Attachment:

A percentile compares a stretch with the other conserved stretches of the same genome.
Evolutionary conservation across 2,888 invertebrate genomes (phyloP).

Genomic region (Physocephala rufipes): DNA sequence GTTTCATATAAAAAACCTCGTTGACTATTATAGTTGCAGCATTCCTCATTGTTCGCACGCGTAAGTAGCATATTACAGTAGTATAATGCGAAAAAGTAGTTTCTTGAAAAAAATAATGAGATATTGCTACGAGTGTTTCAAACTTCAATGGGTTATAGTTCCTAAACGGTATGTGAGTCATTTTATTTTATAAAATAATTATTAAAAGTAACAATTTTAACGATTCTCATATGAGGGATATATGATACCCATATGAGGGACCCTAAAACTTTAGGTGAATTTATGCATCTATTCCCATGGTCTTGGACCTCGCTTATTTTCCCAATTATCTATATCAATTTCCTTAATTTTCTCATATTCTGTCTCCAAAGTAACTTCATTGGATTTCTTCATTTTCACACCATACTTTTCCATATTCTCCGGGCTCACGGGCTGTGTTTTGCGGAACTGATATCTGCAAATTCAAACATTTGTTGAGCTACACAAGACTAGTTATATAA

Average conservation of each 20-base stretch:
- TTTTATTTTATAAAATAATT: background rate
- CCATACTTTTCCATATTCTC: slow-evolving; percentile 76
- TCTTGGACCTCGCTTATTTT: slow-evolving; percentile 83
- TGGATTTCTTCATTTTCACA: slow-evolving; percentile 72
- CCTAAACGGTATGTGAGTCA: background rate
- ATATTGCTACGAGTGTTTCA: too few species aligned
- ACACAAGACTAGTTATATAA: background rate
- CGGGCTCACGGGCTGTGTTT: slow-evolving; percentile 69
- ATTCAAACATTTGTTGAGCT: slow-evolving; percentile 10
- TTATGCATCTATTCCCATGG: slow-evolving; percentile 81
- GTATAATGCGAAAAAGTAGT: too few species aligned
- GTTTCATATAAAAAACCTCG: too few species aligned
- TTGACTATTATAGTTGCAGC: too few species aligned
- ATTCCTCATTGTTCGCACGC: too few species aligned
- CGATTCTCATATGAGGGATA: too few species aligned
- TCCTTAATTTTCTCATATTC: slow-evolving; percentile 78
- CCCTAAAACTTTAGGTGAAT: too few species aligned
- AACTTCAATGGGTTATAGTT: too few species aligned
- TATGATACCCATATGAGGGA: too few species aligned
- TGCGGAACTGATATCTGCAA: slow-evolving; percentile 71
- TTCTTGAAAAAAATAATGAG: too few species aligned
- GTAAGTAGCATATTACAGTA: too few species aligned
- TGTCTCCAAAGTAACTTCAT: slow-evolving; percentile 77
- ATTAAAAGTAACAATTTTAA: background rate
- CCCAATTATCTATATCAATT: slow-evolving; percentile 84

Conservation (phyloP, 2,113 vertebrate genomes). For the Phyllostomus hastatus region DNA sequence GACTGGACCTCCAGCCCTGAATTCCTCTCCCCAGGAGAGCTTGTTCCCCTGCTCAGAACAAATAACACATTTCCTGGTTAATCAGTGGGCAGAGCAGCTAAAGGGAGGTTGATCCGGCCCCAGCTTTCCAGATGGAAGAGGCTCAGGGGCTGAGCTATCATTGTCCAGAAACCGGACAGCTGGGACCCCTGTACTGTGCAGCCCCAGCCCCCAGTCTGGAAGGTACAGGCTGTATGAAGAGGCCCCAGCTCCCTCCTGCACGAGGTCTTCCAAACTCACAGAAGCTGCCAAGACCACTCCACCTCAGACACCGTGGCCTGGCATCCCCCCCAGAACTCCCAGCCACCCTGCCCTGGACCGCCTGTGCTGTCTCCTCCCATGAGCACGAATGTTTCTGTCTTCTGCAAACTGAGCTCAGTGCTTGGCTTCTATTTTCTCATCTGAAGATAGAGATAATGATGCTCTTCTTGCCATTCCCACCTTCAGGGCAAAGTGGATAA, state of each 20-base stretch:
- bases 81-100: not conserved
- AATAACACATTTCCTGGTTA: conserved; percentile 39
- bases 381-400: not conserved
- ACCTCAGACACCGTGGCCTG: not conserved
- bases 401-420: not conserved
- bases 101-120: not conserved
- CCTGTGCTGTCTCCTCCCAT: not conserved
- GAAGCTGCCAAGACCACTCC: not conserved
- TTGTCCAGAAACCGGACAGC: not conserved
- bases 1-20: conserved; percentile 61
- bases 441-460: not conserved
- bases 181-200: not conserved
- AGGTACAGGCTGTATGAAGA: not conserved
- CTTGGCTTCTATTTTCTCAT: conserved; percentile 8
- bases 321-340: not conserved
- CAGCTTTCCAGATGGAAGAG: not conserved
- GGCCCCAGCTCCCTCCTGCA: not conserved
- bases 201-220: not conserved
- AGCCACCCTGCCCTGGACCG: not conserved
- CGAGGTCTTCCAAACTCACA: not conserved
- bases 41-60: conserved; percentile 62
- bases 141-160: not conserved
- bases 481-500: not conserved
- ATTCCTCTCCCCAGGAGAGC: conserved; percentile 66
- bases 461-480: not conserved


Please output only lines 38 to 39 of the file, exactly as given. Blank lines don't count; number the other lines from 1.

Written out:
- GAAGCTGCCAAGACCACTCC: not conserved
- TTGTCCAGAAACCGGACAGC: not conserved